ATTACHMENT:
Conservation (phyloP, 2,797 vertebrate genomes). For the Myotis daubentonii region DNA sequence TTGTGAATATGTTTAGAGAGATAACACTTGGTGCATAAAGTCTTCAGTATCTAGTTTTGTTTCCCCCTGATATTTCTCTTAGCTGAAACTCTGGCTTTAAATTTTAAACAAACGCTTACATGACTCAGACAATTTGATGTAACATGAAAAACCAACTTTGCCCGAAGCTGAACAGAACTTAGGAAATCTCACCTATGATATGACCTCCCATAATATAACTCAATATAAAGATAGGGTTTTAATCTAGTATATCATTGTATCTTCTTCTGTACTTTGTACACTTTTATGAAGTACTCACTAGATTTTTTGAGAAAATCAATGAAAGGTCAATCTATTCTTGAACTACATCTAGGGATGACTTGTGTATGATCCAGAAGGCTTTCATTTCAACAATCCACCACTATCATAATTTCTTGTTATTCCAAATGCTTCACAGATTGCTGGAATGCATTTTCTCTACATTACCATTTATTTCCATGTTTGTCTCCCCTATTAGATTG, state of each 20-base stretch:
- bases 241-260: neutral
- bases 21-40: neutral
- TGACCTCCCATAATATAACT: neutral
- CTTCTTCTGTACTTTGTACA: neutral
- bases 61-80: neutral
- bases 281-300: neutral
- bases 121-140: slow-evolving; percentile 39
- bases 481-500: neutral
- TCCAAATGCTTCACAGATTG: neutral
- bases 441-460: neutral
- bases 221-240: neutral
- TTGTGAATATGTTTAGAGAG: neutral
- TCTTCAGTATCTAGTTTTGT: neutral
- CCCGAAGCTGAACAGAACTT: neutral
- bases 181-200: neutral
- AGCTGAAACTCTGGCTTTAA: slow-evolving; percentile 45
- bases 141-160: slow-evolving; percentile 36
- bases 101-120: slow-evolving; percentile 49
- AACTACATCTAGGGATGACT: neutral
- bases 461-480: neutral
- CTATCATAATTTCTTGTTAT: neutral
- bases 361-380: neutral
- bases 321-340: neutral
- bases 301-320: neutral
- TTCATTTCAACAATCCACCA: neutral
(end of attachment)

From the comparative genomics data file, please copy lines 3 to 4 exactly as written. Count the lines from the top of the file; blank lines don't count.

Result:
- bases 21-40: neutral
- TGACCTCCCATAATATAACT: neutral